Protestantism in the Origins of Seventeenth-Century Barbadian Servitude and Slavery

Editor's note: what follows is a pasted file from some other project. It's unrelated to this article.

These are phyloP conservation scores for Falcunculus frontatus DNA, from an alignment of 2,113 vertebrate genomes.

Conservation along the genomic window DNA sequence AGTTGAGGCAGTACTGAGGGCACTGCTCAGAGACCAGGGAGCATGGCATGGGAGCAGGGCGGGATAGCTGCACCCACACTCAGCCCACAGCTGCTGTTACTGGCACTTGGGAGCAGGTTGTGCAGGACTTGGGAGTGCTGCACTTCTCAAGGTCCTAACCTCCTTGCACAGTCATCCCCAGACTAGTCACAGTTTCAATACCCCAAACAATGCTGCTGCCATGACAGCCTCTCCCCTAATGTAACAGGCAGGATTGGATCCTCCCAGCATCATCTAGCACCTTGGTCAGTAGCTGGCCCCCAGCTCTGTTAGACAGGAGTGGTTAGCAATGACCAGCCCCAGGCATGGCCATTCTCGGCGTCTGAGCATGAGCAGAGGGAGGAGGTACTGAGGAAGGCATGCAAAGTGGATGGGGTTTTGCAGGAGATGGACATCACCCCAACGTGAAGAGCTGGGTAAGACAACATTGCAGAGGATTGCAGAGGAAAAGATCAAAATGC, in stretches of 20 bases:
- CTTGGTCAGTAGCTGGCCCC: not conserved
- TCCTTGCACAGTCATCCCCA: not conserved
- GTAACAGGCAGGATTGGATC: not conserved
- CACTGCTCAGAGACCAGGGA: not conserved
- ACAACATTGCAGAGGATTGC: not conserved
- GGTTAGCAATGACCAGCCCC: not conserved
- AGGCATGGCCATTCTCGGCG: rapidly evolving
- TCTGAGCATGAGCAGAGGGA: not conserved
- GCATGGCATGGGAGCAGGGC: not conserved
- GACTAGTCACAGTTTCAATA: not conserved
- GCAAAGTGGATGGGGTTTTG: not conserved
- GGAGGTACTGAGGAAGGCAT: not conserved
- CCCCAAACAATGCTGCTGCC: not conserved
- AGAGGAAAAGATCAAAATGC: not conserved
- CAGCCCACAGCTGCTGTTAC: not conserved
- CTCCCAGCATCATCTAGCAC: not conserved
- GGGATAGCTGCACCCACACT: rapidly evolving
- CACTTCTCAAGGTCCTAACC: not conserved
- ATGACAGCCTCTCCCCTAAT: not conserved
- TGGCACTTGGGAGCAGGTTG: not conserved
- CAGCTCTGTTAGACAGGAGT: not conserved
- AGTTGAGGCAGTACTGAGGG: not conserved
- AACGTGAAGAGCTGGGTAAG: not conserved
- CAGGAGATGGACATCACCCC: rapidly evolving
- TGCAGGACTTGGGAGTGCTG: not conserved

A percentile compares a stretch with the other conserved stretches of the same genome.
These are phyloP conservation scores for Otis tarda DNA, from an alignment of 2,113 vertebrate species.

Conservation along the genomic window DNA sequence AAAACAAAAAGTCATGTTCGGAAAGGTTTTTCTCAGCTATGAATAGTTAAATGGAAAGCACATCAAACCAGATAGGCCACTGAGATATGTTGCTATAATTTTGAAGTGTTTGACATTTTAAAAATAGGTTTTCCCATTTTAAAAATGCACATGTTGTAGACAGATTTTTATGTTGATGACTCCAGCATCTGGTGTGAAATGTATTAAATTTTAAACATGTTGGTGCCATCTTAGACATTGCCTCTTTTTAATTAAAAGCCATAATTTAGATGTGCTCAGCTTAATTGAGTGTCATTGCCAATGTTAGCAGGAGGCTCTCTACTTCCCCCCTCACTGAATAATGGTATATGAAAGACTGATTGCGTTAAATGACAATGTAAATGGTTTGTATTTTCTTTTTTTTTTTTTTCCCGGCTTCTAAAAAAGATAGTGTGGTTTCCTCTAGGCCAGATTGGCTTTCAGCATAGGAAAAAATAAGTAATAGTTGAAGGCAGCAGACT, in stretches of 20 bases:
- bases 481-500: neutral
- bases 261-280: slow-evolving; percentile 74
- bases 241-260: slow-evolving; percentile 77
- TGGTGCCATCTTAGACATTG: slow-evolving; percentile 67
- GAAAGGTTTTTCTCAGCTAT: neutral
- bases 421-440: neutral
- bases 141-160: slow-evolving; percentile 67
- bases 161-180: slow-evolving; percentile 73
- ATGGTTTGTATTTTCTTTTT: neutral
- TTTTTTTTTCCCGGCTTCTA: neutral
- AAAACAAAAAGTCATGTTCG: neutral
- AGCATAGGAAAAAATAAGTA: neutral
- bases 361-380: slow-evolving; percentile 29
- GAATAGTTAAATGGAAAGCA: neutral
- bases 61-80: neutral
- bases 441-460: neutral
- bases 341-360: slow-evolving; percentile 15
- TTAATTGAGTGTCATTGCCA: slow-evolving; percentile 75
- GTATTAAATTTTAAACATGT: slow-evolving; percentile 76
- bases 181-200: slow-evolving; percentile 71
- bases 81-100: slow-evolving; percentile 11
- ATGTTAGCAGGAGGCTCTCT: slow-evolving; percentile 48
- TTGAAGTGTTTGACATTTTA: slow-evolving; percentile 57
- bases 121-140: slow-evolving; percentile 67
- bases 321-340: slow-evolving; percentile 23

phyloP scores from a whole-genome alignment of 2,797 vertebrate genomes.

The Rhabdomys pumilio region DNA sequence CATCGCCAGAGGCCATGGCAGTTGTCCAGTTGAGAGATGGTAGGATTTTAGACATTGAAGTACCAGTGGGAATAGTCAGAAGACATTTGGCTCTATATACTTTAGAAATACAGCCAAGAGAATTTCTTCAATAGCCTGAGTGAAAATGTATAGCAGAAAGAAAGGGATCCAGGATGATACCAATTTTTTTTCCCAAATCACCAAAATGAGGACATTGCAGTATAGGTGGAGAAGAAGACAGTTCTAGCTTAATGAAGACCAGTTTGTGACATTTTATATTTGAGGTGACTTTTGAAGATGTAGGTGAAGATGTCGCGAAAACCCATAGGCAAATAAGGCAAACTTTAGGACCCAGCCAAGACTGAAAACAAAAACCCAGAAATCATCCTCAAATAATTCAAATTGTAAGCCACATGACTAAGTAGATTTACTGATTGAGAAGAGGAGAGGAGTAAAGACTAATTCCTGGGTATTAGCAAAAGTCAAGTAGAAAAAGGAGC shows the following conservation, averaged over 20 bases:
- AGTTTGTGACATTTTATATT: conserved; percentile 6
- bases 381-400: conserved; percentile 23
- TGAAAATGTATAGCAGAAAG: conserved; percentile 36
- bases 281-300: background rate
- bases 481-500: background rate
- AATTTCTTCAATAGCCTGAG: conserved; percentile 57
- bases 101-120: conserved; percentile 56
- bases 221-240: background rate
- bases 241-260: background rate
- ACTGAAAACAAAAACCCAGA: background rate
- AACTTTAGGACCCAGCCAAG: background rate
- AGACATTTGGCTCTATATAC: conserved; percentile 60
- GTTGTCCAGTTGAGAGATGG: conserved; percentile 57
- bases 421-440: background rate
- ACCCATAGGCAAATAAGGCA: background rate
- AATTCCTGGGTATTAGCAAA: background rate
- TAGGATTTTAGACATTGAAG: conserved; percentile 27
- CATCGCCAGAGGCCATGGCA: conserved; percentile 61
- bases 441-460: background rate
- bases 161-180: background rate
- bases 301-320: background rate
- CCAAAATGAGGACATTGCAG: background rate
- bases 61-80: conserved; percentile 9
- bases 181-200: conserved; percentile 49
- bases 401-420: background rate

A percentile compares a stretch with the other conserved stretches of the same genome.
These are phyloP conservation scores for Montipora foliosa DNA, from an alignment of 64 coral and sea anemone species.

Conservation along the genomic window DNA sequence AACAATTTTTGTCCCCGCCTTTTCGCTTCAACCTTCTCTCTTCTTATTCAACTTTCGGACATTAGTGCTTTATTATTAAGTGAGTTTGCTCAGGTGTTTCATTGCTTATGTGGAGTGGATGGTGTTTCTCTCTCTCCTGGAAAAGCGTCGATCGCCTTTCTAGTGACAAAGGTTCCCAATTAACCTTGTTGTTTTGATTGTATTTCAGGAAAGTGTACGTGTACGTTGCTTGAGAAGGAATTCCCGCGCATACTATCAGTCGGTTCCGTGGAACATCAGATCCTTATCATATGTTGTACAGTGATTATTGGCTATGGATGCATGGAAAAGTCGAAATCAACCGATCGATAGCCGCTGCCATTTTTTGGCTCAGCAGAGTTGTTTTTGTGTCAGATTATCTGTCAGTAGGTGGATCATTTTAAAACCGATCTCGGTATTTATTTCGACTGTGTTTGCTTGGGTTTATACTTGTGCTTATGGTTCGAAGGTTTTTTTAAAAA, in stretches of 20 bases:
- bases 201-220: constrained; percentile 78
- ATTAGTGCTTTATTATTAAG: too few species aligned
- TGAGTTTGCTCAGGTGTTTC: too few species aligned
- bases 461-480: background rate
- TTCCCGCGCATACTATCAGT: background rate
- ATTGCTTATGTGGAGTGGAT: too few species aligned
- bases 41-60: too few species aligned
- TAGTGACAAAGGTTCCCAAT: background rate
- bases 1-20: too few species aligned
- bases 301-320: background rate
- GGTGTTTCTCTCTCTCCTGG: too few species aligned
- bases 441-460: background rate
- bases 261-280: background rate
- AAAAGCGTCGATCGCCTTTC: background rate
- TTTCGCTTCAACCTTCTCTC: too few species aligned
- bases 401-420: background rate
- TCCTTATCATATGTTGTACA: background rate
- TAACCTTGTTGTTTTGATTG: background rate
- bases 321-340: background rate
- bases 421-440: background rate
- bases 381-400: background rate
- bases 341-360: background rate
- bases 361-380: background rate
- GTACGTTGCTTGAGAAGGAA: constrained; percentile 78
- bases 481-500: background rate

Seventeenth-century Barbados drew on centuries of Christian tradition to help develop its reliance on plantation slavery and servitude. The majority of its indentured servants were “cordially loathed” Irish Roman Catholics, but, in the early 1640s they were surpassed by enslaved Africans. To a large degree, the English based their rationale of slavery on Protestant tradition which drew from sixteenth- and seventeenth-century scriptural interpretation suggesting that enslavement were possible if the enslaved were infidels. Officials in the English metropole and Barbados created legal distinctions grounded in Christian tradition that maintained African enslavement was biblically sanctioned and, therefore, legitimate. Barbadian colonists prevented Africans from joining the church to protect slavery and plantation industry, and they strongly resisted those who baptized, catechized, or proselytized Africans. Protestant Christian tradition was inextricably linked to the seventeenth-century development of plantation slavery and servitude in the English Caribbean.